The price on carbon should be $100 per tonne of carbon dioxide emitted, according to Professor Chris Hope, reader in policy modelling at Cambridge University’s Judge Business School.

The impact of such a tax means that the hidden economic costs exceed the after-tax profits for all companies between 2008 and 2012.

Further, for coal companies, the hidden economic costs don’t just exceed their profits – it exceeds their revenues.

“We have to do something to raise the costs of climate change; regulation will have a bigger cost than a tax,” he said.

“So we should charge $100 per tonne on emissions that go into the atmosphere – if we were to do that in the UK we would end up with revenue of about £50 billion per year. This won’t destroy the economy, it would stimulate the economy.”

If the government were to raise this new tax revenue the UK government could make changes in other areas – for example, decrease the rate of income tax from 20 to 15 per cent (£20 billion), reduce VAT from 20 to 16 per cent (£20 billion), protect the poor and elderly from energy price increases (£5 billion), support research and development, information campaigns (£5 billion).

However, Hope, who was the lead author on the UK’s Third Assessment Report of the Intergovernmental Panel on Climate Change, warned that revenue raised from a carbon tax should not be put it into subsidies for green investments.

“Governments are very bad at picking those winners; they should put it back into general revenues.”

Hope was also the specialist advisor to the House of Lords Select Committee on Economic Affairs Inquiry into aspects of the economics of climate change, and an advisor on the PAGE model to the Stern review on the Economics of Climate Change.

He uses an integrated assessment model for climate change policy that integrates science with economics and talks about the effects for policymakers and investors.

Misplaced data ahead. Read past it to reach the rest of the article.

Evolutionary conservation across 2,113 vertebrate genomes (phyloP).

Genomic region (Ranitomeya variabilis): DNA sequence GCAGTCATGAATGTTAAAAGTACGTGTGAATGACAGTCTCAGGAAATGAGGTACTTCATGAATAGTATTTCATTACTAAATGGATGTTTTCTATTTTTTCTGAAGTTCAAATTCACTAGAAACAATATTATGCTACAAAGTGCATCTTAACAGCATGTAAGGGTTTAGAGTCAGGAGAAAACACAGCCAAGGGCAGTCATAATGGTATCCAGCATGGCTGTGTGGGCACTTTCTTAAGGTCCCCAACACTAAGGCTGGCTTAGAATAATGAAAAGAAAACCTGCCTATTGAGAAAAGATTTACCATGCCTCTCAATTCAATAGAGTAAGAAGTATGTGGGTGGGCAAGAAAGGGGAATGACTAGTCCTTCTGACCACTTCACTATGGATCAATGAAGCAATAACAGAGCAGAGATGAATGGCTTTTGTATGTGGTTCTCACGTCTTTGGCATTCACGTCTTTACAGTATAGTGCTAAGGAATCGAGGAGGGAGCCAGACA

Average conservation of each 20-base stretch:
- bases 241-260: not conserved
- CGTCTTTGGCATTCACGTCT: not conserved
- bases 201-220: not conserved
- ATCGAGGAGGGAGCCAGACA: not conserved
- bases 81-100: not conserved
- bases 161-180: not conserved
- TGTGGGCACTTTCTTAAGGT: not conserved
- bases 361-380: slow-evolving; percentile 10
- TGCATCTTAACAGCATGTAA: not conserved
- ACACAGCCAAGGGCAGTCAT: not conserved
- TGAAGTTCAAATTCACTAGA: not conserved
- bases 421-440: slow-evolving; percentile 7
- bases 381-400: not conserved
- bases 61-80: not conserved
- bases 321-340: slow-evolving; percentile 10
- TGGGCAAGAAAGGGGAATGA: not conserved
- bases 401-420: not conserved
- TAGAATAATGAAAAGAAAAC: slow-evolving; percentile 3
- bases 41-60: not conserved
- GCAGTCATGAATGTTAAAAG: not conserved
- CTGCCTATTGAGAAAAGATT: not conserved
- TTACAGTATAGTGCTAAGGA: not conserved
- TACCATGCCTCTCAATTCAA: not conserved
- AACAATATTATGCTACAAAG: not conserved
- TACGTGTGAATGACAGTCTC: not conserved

It builds in some views of the future relating to demographics, emissions, atmospheric considerations, radiation and global climate, regional climate, direct impacts on ecosystem crops, then social and economic impacts.

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The model Hope provided to the Stern review and US EAPA is called the PAGE model and divides the world into eight regions; uses 10 analysis years up to 2200; four impact sectors including sea level, economic, non-economic and discontinuity; looks at two policies and their differences; includes 112 uncertain inputs; and does 100,000 runs to calculate distributions of outputs.

“The net present value of global impacts of a business-as-usual scenario has a mean value of $400 trillion of net present value of impacts. This is why Stern says climate is the biggest market failure the world has ever seen,” he said.

“It is quite hard for investors or governments to do something with that number because it’s so large. It is better to identify what the extra impact is if you put one more tonne of this gas into the atmosphere, or the benefit if you don’t put one more tonne into the atmosphere.”

The session was chaired by Fiona Reynolds, managing director of the Principles for Responsible Investment (PRI), which has called on governments to take the COP21 seriously and has called for a price on carbon. The PRI investor statement on climate change is signed by 204 investors with $20 trillion.

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